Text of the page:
On 17 December 2018, the ONS announced that the treatment of student loans in the Public Sector Finances would change, to reflect the fact that some portion of these loans is not expected to be repaid. The revised treatment involves partitioning the loan, with the part not expected to be repaid being recorded as capital spending. This change primarily increases capital expenditure, but will also impact on the accrued interest the government receives from loans. This change was implemented in the UK Public Sector Finances in August 2019. Further information on this change is available at:

https://www.ons.gov.uk/economy/governmentpublicsectorandtaxes/publicsectorfinance/articles/newtreatmentofstudentloansinthepublicsectorfinancesandnationalaccounts/2018-12-17

Pensions

Since the move to the European System of Accounts 2010, the ONS has been reviewing the recording of public sector pensions in the Public Sector Finances. Following a consultation with the Public Sector Technical Advisory Committee, and a public consultation in autumn 2018, the reporting of public sector pensions has changed from a net to a gross basis. This change is primarily presentation, but due to the inclusion of the pension administrators’ costs, as well as including the Pension Protection Fund within the public sector boundary, there is an impact on overall public sector spending. This includes increase in public sector debt interest payments, as well as interest receivable by the public sector. In 2019-20, Scotland is apportioned £1.5 billion of debt interest associated with public sector pensions, and £1.7 billion of interest income.

Capital consumption

In September 2019, the ONS implemented a number of improvements to the estimation of capital stocks. These mainly relate to a review of the life length of fixed assets, making the UK approach more consistent with that used in other countries. This change affects the estimate of capital consumption, which is the estimate of how much capital assets are used up each year to deliver public services.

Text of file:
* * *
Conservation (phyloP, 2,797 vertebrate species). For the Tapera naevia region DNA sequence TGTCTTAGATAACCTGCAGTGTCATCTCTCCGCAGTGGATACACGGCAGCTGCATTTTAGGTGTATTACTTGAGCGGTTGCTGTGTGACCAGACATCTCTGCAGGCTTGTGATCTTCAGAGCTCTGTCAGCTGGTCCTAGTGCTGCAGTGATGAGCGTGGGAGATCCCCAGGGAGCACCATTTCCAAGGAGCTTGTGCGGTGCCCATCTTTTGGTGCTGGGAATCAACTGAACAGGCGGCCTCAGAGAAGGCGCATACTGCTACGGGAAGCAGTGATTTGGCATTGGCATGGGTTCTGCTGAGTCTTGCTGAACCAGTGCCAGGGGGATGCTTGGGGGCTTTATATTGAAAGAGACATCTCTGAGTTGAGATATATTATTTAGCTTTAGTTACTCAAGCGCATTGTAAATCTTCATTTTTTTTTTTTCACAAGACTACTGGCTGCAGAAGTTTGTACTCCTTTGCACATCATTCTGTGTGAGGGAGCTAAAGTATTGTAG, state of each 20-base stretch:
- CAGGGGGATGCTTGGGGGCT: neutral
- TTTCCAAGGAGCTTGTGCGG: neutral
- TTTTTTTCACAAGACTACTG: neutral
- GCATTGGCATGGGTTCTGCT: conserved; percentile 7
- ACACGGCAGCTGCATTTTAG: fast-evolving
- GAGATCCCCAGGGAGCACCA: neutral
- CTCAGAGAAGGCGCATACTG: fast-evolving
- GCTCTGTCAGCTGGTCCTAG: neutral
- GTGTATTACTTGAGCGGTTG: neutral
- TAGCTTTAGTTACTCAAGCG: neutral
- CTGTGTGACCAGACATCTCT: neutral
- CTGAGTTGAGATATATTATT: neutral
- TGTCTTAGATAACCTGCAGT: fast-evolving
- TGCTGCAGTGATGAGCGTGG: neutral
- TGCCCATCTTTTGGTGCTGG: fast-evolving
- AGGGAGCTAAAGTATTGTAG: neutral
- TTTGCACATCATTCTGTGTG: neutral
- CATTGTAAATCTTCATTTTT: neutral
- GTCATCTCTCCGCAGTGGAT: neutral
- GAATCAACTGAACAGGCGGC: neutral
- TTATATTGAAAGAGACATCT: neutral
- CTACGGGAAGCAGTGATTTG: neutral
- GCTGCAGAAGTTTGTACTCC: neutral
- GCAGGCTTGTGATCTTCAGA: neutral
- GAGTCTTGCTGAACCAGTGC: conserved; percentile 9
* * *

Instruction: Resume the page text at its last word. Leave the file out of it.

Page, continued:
This change is purely an accounting change, and does not affect estimates of the net fiscal balance. It does, however, affect the current budget balance. This is because under the new approach, more capital assets are considered to be used up providing day-to-day services, so the cost of delivering these services increases. The current budget balance has increased by around 0.7 percentage points of GDP as a result of this change.

Within the net fiscal balance calculation, overall spending is unchanged, but more capital spending is assumed to be used to replace the assets used to provide day-to-day services. Therefore, net investment in new assets decreases.

What Questions Does GERS Address?

GERS addresses three questions about Scotland’s public sector accounts for a given year:

1. What revenues were raised in Scotland?

2. How much did the country pay for the public services that were consumed?

3. To what extent did the revenues raised cover the costs of these public services?

Revenue

Public sector revenue is estimated where a financial burden is imposed on residents and enterprises in Scotland.

In general, the way in which revenue is collected means that separate figures for each country and region of the UK are not available for most revenues, although following increased devolution in recent years, more Scottish data have become available. As a result, Scottish public sector revenue is estimated by considering each revenue stream separately. Where Scottish data are unavailable, GERS estimates revenue using a set of apportionment methodologies, refined over a number of years following consultation with and feedback from users. The methodology note on the GERS website provides a detailed discussion of the methodologies and datasets used.[5]

Expenditure

Public sector expenditure is estimated on the basis of spending incurred for the benefit of residents of Scotland. That is, a particular public sector expenditure is apportioned to a region if the benefit of the expenditure is thought to accrue to residents of that region.